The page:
Dacey knows what he is truly asking, and, what's more, she knows she should play dumb. But there is something about the Young Wolf which steals her sense, and so she vows, “I would love you no matter who you were.”
He takes her once more, holding her tightly as their hips meet; as Dacey peaks, gasping his name as she scratches down his back, Robb chants against her ear, “I love you, Dacey, I love you, I love you.”
Dacey understands men well enough to know you can hardly trust what they say as they spill their seed.
But, as Robb rides for the Crag, Dacey likes to think he meant what he said.
He returns from the Westerlands with another victory and a pretty Westerling wife. Dacey thinks the only person more shocked by the turn of events is Catelyn Stark.
Jeyne Westerling is everything Dacey is not: slight, slender, and beautiful. She sees the girl smile at Robb as if he hangs the moon, and Dacey wishes she could hate her but she can't. None of this is Jeyne Westerling's fault; there is only person responsible for this situation, and it is Robb Stark, the boy-king of the North.
He avoids her at first, and Dacey is grateful for it. She knows her mother is watching her carefully, trying to gauge what is going on inside of her, but Dacey refuses to fall apart. It is not as if she did not know she was going to lose Robb Stark to a wife; Westerling or Frey, Robb was never hers, and Dacey is not going to be broken by something she always knew was coming.
Robb finds her in the godswood one afternoon as she hunts for herbs, Grey Wind bumping the flat of his head against her thigh. She bends to ruffle his ears, allowing the direwolf to lick her chin, and Robb looks bothered by the affection his wolf has for her; Grey Wind has been spending time in a pen so as not to scare Robb's good-family, and Dacey suspects Grey Wind is trying to understand the changes in his world the way she is.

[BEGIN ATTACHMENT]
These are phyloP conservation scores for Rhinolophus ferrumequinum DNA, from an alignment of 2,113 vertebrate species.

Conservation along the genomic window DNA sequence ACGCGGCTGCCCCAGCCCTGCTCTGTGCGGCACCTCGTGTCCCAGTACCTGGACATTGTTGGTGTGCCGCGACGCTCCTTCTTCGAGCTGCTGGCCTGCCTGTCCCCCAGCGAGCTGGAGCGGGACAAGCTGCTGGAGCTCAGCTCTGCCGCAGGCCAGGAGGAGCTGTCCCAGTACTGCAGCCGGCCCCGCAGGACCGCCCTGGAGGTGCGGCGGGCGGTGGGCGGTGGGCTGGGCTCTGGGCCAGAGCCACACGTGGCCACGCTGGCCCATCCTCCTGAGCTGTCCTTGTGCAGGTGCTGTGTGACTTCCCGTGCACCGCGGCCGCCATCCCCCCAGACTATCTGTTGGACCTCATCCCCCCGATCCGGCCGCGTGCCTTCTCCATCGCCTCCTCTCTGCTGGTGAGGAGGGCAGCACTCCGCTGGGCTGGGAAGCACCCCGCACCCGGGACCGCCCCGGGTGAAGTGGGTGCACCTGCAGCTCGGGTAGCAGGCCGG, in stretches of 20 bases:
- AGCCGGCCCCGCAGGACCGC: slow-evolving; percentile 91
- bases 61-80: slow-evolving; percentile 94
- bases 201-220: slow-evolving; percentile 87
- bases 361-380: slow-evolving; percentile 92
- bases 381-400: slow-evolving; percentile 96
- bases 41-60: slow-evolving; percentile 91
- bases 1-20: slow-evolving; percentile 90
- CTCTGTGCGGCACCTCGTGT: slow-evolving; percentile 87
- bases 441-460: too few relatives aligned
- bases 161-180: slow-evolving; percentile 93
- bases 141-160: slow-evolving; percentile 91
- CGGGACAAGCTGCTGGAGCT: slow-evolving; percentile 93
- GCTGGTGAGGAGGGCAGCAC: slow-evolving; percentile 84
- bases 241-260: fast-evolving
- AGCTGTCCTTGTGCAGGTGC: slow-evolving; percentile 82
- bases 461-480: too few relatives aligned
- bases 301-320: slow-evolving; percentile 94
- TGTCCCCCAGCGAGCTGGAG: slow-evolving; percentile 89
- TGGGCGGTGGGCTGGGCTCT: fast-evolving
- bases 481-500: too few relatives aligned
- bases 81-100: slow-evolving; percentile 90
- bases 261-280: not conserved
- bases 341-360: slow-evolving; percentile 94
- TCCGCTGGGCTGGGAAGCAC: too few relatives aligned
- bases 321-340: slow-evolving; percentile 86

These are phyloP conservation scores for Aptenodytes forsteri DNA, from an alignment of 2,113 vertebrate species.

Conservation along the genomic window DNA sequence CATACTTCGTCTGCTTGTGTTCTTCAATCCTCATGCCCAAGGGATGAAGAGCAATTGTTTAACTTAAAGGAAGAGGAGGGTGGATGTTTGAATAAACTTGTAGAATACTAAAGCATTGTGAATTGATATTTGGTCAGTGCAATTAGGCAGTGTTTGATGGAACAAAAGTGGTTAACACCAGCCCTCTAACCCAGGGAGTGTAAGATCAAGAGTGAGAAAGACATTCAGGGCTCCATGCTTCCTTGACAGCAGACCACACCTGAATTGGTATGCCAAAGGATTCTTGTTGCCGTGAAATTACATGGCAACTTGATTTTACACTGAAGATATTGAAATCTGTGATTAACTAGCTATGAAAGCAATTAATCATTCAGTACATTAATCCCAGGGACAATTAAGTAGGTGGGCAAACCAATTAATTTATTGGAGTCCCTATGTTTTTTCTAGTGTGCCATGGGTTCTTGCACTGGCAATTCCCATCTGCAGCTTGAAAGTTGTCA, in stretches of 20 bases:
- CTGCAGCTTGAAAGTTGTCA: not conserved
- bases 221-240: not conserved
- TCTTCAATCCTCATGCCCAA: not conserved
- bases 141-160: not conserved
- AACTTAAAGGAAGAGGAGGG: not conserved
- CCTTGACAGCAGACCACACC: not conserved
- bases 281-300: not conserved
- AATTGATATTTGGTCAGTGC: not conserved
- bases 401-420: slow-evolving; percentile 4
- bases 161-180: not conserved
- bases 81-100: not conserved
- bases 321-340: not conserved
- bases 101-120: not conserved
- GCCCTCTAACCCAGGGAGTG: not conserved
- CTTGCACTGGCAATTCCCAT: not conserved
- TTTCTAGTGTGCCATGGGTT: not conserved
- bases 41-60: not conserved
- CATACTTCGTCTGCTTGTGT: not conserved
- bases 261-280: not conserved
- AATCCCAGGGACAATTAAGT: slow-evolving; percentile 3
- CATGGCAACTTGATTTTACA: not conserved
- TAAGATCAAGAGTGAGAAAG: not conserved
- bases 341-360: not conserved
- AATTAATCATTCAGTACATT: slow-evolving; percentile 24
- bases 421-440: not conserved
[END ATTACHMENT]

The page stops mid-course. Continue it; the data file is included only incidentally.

“Did you need something, your grace?” she asks as she draws herself to full height. She stands half of a foot taller than Jeyne Westerling, and today, dressed in men's garb with her bound tightly against the back of her head, Dacey knows she does not look particularly feminine.
Robb seems pained by the detachment in her voice. “Dacey...”
She doesn't want him to apologize or rationalize; he is not the first man to declare his love and then leave her. If anything, she wants him to leave her alone, leave her to the sweet memories she has of Robb Stark, the man who loves to use his mouth on her, who likes to watch her breasts bounce as she rides him, who snuggles up against her in his sleep as he buries his face in her throat. Robb Stark and King Robb have always been separate people in her life, and Dacey has no desire to merge them now.
But he is still a Stark of Winterfell, still too honorable for his own good, and so Robb offers, “I never meant to hurt you. You must believe that.”
“I meant everything I said,” he continues. “But I could not – I did not wish - “
“I understand, your grace. She's a young girl; her honor is important.”
Dacey has never much cared what others have thought of her; she knows what honor is and no Mormont has ever considered their honor held between their legs. Robb flushes with shame at her words, and she feels a peculiar sense of pride in it; let him be ashamed at bedding her a hundred times and never once caring for her honor because she had not come to his bed a maid but rushing to wed Jeyne Westerling after having her once. He should feel shame, not for wedding but for being so much like every other man Dacey has ever known.
She leaves him in the godswood, takes the herbs to her chambers and sets about making the tansy tea. The babe in her belly is only three moons gone; if she drinks it now, it will be a messy, painful affair for a few days, but it will certainly be less messy and painful than bringing Robb Stark's bastard into the world. It is not as if she has not cast an unwanted child from her womb before; it takes less time to brew the tea than it does to conceive.